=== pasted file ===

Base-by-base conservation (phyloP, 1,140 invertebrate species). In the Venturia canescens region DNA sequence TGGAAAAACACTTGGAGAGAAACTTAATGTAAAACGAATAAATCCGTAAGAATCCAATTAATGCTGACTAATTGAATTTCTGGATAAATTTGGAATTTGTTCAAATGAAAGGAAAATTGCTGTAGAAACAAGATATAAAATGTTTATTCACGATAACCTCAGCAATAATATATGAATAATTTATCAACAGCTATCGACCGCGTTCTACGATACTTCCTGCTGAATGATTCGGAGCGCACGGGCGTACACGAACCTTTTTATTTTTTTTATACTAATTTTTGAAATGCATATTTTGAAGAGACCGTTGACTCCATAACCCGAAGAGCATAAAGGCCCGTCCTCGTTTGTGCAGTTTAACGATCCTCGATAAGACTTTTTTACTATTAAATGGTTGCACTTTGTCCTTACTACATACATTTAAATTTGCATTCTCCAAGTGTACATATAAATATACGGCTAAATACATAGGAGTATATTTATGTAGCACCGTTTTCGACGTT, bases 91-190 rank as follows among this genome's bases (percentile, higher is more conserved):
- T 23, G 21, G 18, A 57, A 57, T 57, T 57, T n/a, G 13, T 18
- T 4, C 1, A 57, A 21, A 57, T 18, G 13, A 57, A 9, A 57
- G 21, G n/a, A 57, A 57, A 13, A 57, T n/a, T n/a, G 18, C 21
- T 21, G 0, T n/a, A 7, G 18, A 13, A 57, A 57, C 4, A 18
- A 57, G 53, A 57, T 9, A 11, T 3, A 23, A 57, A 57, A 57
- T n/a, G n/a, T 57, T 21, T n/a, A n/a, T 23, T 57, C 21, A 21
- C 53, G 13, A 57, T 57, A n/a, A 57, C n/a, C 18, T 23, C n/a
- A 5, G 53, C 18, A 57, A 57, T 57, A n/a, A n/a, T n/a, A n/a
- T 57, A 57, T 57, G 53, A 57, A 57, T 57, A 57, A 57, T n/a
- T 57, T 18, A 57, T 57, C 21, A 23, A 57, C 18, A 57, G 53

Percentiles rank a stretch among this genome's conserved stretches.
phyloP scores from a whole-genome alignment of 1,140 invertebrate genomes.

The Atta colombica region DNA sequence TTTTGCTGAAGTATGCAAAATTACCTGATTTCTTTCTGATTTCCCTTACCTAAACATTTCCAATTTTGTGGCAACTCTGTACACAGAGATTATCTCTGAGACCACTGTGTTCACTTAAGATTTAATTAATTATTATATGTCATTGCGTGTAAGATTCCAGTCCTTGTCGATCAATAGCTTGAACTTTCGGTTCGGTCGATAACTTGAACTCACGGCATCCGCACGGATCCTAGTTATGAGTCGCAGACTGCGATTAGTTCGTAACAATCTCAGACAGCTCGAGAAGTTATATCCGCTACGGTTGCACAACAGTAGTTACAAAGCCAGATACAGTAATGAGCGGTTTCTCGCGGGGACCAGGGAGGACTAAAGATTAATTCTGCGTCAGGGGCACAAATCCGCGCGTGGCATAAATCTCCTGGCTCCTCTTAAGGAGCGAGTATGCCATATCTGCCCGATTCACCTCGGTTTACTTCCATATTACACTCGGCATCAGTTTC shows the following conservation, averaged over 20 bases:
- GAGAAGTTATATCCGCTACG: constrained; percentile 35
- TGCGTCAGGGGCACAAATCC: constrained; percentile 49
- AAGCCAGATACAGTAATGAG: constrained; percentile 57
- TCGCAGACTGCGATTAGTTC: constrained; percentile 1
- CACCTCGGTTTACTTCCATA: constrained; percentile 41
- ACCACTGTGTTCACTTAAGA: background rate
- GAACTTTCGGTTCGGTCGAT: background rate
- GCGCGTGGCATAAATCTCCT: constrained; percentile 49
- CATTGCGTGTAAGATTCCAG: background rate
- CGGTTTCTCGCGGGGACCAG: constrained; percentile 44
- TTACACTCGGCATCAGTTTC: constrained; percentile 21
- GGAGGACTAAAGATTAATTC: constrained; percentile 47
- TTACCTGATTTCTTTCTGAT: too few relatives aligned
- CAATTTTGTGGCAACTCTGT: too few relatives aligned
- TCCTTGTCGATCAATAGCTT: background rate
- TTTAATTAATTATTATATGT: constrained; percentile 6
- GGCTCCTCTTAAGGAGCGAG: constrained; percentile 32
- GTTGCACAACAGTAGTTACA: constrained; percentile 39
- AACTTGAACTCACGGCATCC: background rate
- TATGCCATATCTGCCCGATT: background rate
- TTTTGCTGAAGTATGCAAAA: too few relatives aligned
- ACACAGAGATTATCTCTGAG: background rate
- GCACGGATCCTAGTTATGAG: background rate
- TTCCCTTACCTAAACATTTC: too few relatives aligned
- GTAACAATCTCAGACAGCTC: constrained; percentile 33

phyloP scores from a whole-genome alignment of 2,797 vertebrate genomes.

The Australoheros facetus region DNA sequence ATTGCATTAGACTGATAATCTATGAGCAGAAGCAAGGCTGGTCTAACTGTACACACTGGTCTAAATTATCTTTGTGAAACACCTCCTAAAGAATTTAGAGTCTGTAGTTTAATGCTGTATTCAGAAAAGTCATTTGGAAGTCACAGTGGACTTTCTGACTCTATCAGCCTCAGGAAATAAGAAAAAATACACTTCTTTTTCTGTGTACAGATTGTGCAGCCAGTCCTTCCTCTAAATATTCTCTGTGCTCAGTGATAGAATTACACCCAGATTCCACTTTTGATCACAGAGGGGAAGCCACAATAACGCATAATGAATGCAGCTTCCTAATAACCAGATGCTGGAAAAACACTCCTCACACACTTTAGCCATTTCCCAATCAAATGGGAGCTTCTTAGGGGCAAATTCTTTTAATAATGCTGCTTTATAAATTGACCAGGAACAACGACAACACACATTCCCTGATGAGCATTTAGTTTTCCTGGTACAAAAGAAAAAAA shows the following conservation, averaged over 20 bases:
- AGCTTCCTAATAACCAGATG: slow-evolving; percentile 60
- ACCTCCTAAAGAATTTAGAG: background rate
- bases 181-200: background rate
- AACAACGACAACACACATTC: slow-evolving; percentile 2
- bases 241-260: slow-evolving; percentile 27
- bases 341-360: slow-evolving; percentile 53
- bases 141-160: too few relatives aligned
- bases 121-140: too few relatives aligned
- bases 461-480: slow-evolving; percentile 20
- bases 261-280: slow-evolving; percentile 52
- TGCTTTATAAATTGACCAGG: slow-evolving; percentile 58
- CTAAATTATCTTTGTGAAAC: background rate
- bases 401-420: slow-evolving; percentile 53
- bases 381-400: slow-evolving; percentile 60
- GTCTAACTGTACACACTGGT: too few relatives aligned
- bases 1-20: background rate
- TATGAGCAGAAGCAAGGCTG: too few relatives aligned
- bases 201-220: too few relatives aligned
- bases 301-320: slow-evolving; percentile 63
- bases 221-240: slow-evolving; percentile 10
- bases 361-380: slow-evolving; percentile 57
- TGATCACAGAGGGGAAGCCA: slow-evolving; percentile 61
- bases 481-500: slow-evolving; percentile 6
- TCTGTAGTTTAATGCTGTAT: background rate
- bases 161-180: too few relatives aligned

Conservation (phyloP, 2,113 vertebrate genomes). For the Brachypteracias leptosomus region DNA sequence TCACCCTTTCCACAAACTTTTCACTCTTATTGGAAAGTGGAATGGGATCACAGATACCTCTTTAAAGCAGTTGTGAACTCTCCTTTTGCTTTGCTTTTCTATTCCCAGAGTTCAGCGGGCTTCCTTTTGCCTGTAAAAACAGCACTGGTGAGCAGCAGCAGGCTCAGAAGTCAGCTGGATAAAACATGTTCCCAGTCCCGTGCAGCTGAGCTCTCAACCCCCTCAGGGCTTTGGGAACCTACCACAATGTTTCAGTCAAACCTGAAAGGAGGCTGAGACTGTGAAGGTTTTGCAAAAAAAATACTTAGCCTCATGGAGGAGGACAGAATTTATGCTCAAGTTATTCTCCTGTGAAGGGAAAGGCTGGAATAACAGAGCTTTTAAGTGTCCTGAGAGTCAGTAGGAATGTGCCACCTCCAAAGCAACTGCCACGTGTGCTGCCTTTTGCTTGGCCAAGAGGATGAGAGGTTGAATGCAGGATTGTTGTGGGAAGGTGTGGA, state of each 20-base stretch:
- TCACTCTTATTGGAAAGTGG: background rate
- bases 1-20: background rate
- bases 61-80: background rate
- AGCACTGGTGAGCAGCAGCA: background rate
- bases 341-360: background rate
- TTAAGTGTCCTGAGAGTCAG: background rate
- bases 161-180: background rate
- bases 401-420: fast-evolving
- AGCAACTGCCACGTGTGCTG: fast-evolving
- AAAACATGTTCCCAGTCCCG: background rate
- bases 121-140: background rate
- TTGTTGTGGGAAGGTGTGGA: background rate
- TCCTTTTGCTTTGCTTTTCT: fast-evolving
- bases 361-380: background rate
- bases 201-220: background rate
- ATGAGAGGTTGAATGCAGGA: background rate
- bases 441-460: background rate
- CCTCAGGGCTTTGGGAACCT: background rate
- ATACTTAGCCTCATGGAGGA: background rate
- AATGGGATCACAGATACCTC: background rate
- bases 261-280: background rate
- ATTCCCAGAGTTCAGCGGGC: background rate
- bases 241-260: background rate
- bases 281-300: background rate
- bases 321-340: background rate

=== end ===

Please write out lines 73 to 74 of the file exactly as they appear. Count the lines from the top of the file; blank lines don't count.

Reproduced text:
- TTAAGTGTCCTGAGAGTCAG: background rate
- bases 161-180: background rate